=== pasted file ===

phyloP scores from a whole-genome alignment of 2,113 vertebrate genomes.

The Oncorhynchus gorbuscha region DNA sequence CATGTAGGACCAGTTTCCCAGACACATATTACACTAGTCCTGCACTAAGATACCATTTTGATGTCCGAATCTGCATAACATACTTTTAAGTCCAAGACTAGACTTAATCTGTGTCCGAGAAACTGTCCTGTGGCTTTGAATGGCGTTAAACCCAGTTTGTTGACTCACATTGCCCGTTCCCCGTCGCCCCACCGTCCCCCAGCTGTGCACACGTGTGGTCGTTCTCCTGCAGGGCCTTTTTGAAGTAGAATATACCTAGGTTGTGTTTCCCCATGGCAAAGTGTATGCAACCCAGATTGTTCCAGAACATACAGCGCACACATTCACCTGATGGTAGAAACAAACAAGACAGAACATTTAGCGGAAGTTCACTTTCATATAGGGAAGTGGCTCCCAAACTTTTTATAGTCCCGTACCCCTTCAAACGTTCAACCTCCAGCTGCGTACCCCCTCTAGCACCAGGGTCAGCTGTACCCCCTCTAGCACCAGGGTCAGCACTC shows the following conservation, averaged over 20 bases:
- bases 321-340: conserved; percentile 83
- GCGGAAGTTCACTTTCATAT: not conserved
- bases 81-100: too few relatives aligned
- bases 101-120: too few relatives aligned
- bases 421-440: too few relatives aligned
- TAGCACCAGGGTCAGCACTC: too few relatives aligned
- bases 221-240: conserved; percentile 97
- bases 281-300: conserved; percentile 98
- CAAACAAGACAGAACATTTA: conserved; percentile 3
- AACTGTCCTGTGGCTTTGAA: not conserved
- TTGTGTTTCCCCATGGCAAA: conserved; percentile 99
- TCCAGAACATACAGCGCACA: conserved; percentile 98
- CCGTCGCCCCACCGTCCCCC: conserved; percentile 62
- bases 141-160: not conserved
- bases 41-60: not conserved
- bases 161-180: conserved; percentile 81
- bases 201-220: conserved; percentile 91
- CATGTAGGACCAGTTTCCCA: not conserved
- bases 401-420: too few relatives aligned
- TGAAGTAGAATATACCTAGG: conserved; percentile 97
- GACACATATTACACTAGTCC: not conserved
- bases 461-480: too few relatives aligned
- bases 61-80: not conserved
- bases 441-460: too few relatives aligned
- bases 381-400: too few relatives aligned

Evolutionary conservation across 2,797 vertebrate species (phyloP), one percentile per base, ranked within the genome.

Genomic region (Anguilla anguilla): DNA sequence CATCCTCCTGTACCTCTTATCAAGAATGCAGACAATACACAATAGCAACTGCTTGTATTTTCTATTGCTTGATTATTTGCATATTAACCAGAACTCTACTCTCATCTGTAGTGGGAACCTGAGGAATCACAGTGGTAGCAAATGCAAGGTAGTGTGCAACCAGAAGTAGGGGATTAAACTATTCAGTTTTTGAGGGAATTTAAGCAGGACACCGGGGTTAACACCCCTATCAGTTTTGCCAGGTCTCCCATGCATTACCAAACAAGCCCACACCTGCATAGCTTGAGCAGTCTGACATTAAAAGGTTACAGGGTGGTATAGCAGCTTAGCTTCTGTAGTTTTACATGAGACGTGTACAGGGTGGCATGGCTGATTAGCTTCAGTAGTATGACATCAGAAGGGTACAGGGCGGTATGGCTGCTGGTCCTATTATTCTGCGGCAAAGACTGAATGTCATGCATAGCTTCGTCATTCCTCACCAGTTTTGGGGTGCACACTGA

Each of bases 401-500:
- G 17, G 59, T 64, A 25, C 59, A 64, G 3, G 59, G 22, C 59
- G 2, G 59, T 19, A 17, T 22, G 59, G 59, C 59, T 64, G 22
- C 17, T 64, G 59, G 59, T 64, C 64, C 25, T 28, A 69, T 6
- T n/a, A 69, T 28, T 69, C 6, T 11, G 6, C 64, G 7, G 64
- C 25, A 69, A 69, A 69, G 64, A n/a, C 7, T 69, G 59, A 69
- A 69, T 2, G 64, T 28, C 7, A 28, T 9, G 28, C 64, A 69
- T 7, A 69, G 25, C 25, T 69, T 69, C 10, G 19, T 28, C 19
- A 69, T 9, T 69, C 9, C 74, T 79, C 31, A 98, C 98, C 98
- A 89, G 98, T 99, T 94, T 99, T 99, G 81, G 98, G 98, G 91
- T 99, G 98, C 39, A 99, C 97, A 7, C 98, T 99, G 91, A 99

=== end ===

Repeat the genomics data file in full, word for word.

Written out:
phyloP scores from a whole-genome alignment of 2,113 vertebrate genomes.

The Oncorhynchus gorbuscha region DNA sequence CATGTAGGACCAGTTTCCCAGACACATATTACACTAGTCCTGCACTAAGATACCATTTTGATGTCCGAATCTGCATAACATACTTTTAAGTCCAAGACTAGACTTAATCTGTGTCCGAGAAACTGTCCTGTGGCTTTGAATGGCGTTAAACCCAGTTTGTTGACTCACATTGCCCGTTCCCCGTCGCCCCACCGTCCCCCAGCTGTGCACACGTGTGGTCGTTCTCCTGCAGGGCCTTTTTGAAGTAGAATATACCTAGGTTGTGTTTCCCCATGGCAAAGTGTATGCAACCCAGATTGTTCCAGAACATACAGCGCACACATTCACCTGATGGTAGAAACAAACAAGACAGAACATTTAGCGGAAGTTCACTTTCATATAGGGAAGTGGCTCCCAAACTTTTTATAGTCCCGTACCCCTTCAAACGTTCAACCTCCAGCTGCGTACCCCCTCTAGCACCAGGGTCAGCTGTACCCCCTCTAGCACCAGGGTCAGCACTC shows the following conservation, averaged over 20 bases:
- bases 321-340: conserved; percentile 83
- GCGGAAGTTCACTTTCATAT: not conserved
- bases 81-100: too few relatives aligned
- bases 101-120: too few relatives aligned
- bases 421-440: too few relatives aligned
- TAGCACCAGGGTCAGCACTC: too few relatives aligned
- bases 221-240: conserved; percentile 97
- bases 281-300: conserved; percentile 98
- CAAACAAGACAGAACATTTA: conserved; percentile 3
- AACTGTCCTGTGGCTTTGAA: not conserved
- TTGTGTTTCCCCATGGCAAA: conserved; percentile 99
- TCCAGAACATACAGCGCACA: conserved; percentile 98
- CCGTCGCCCCACCGTCCCCC: conserved; percentile 62
- bases 141-160: not conserved
- bases 41-60: not conserved
- bases 161-180: conserved; percentile 81
- bases 201-220: conserved; percentile 91
- CATGTAGGACCAGTTTCCCA: not conserved
- bases 401-420: too few relatives aligned
- TGAAGTAGAATATACCTAGG: conserved; percentile 97
- GACACATATTACACTAGTCC: not conserved
- bases 461-480: too few relatives aligned
- bases 61-80: not conserved
- bases 441-460: too few relatives aligned
- bases 381-400: too few relatives aligned

Evolutionary conservation across 2,797 vertebrate species (phyloP), one percentile per base, ranked within the genome.

Genomic region (Anguilla anguilla): DNA sequence CATCCTCCTGTACCTCTTATCAAGAATGCAGACAATACACAATAGCAACTGCTTGTATTTTCTATTGCTTGATTATTTGCATATTAACCAGAACTCTACTCTCATCTGTAGTGGGAACCTGAGGAATCACAGTGGTAGCAAATGCAAGGTAGTGTGCAACCAGAAGTAGGGGATTAAACTATTCAGTTTTTGAGGGAATTTAAGCAGGACACCGGGGTTAACACCCCTATCAGTTTTGCCAGGTCTCCCATGCATTACCAAACAAGCCCACACCTGCATAGCTTGAGCAGTCTGACATTAAAAGGTTACAGGGTGGTATAGCAGCTTAGCTTCTGTAGTTTTACATGAGACGTGTACAGGGTGGCATGGCTGATTAGCTTCAGTAGTATGACATCAGAAGGGTACAGGGCGGTATGGCTGCTGGTCCTATTATTCTGCGGCAAAGACTGAATGTCATGCATAGCTTCGTCATTCCTCACCAGTTTTGGGGTGCACACTGA

Each of bases 401-500:
- G 17, G 59, T 64, A 25, C 59, A 64, G 3, G 59, G 22, C 59
- G 2, G 59, T 19, A 17, T 22, G 59, G 59, C 59, T 64, G 22
- C 17, T 64, G 59, G 59, T 64, C 64, C 25, T 28, A 69, T 6
- T n/a, A 69, T 28, T 69, C 6, T 11, G 6, C 64, G 7, G 64
- C 25, A 69, A 69, A 69, G 64, A n/a, C 7, T 69, G 59, A 69
- A 69, T 2, G 64, T 28, C 7, A 28, T 9, G 28, C 64, A 69
- T 7, A 69, G 25, C 25, T 69, T 69, C 10, G 19, T 28, C 19
- A 69, T 9, T 69, C 9, C 74, T 79, C 31, A 98, C 98, C 98
- A 89, G 98, T 99, T 94, T 99, T 99, G 81, G 98, G 98, G 91
- T 99, G 98, C 39, A 99, C 97, A 7, C 98, T 99, G 91, A 99